Bow-Tie Criterion Cinemas

86 Temple Street,
New Haven, CT 06510

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Showing 1 - 25 of 38 comments

joemasher on January 20, 2013 at 2:37 pm

The Criterion has had 9 screens for about 3 years now.

shoeshoe14 on September 14, 2007 at 6:30 pm

This was mentioned in the New Haven Advocate’s Annual Manual.

“Beautifully designed modern movie palace. Every city of decent size ought to have a movie theater that shows buzzed-about current art-house/indie film hits right in the middle of downtown, and this is the one we’ve got. (It happens to throw in its share of blockbusters, too.) Seven theaters. Discounted parking is available across the street at the Temple Street garage.

joemasher on May 6, 2007 at 4:09 am

Yes…the Criterion Cinemas at Blue Back Square in W.Hartford is set to open 11/2/07. We are opening our new Movieland Cinemas in Downtown Schenectady, NY on 5/17/07. We’re also going to continue operations at the Cinema City in Hartford, which we acquired on 11/17/06. It was supposed to close this August under the last operator.

shoeshoe14 on March 22, 2007 at 1:12 pm

Joe, is the Criterion in West Hartford going to be in the Blue Back Square Sprawl Development?

joemasher on March 22, 2007 at 5:22 am

Thanks for the wonderful comments! To your comment that we need more theaters like the Criterion, we are opening another Criterion in West Hartford, CT in November, and are opening a similar theater in Downtown Schenectady, NY next month. Look at our Plaza Cinemas in Greenwich, CT to start featuring the Criterion style soon!
By the way…May is “Joan Crawford Month”, with some of her ‘best’! On Mother’s Day, we’ll again feature a screening of “Mommie Dearest” with ‘New Haven’s Own Joan Crawford, and her 'daughter’, Christina' in attendance, and signing autographs after the show!

ZARDOZ on March 8, 2007 at 12:28 pm

Criterion Cinema is still TERRIFIC! (No, I am not an employee, thank you.) Although I recently moved to Long Island, I come to Connecticut often and try to get to the Criterion whenever I can. Although the awesome breakfast place across the street is now closed, nothing beats having a nice breakfast at a Mom and Pop place somewhere in the New Haven area, then checking out a vintage film at the Criterion at 11 am on Sunday mornings. Last weekend, my wife and two of her friends joined me to see the Criterion’s screening of the 1945 film, “Mildred Pierce,” a film I would otherwise pass up on television. The film was very good, and the print was surprisingly very good as well. Spread the word: we need more theaters like the Criterion. Support it. Go to a movie at the Criterion!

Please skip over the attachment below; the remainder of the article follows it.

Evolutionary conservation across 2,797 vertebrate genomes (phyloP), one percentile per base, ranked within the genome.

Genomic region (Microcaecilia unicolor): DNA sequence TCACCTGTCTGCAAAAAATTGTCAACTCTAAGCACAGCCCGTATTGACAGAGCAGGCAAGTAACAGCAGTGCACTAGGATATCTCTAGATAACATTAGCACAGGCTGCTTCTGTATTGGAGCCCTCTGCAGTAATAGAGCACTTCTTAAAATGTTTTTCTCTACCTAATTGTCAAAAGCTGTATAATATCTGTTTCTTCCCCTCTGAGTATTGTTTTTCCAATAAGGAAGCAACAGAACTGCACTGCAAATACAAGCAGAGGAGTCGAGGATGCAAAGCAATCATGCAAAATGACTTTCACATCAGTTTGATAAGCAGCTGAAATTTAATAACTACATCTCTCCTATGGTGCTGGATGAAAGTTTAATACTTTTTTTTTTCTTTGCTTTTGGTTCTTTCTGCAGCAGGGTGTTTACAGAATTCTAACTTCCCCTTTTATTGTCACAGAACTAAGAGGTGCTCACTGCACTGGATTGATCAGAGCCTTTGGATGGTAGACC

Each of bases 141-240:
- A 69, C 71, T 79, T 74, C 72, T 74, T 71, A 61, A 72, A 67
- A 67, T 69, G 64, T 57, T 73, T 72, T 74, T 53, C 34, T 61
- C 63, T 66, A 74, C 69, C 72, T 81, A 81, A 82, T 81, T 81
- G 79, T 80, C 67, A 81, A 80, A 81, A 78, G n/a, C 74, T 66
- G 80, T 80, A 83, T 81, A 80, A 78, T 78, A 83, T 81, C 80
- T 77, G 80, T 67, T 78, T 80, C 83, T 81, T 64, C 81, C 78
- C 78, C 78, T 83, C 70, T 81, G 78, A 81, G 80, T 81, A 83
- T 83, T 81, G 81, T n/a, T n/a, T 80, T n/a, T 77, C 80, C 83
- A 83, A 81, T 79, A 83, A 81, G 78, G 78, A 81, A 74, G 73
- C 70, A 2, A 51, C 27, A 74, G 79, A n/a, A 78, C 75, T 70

Roger Katz
Roger Katz on December 8, 2006 at 5:47 pm

This should be updated to 7 screens.

shoeshoe14 on November 25, 2006 at 9:40 pm

Hey Joe, i stopped by to see if you were working last week but they said you weren’t there. Some other time perhaps.

joemasher on November 25, 2006 at 5:39 am

On 11/17/06, Bow Tie Cinemas has completed its purchase of all of the Connecticut and Maryland locations of Crown Theatres. We now have 11 locations in CT, 2 in MD, and 1 in CO. Three more are currently under construction – Movieland Schenectady, a 6-plex next to Proctor’s in downtown Sch'dy, NY (Spring ‘07); Criterion Cinemas at Blue Back Square, a 6-plex in W. Hartford, CT (Fall '07); and Movieland Richmond, a 16-screener in Richmond, VA (Spring '08). Look for the former Crown locations to be re-branded as “Bow Tie Cinemas” in the coming months.

fred1 on September 20, 2006 at 11:48 pm

The Criterion Cinemas is a fine example of what CT is all about

shoeshoe14 on September 20, 2006 at 4:54 pm

Katz’s Deli? Wow. 2 years already! Congrats, Joe. I’ll stop by soon and say hi.

joemasher on September 19, 2006 at 2:46 pm

We opened our two new screens and expanded ladies room officially last Friday, 9/15!
Our seat count is now just under 1200. The new houses look much the same as the existing five, which will aleady turn two years old on 11/12! Stop by and check it out—-and be sure to say ‘hi’! Also, Katz’s Deli just opened across the street—excellent food.

joemasher on March 4, 2006 at 11:08 am

Criterion to add 2 movie screens
Andy Bromage , Register Staff

NEW HAVEN â€" Criterion Cinemas is expanding from five screens to seven, city building records show, quelling some doubt about the viability of a downtown movie theater.
Cinema developer Bow-Tie Partners of New York pulled a demolition permit recently to knock down walls, a dome and an elevator shaft at 80 Temple St., a vacant restaurant space adjacent to the theater.

Cinema manager Joe Masher declined to comment on the expansion, but said a press conference on the project will take place March 31. Bow-Tie Partners executives Charley and Ben Moss, a father-and-son development team, did not return phone calls seeking details of the plan.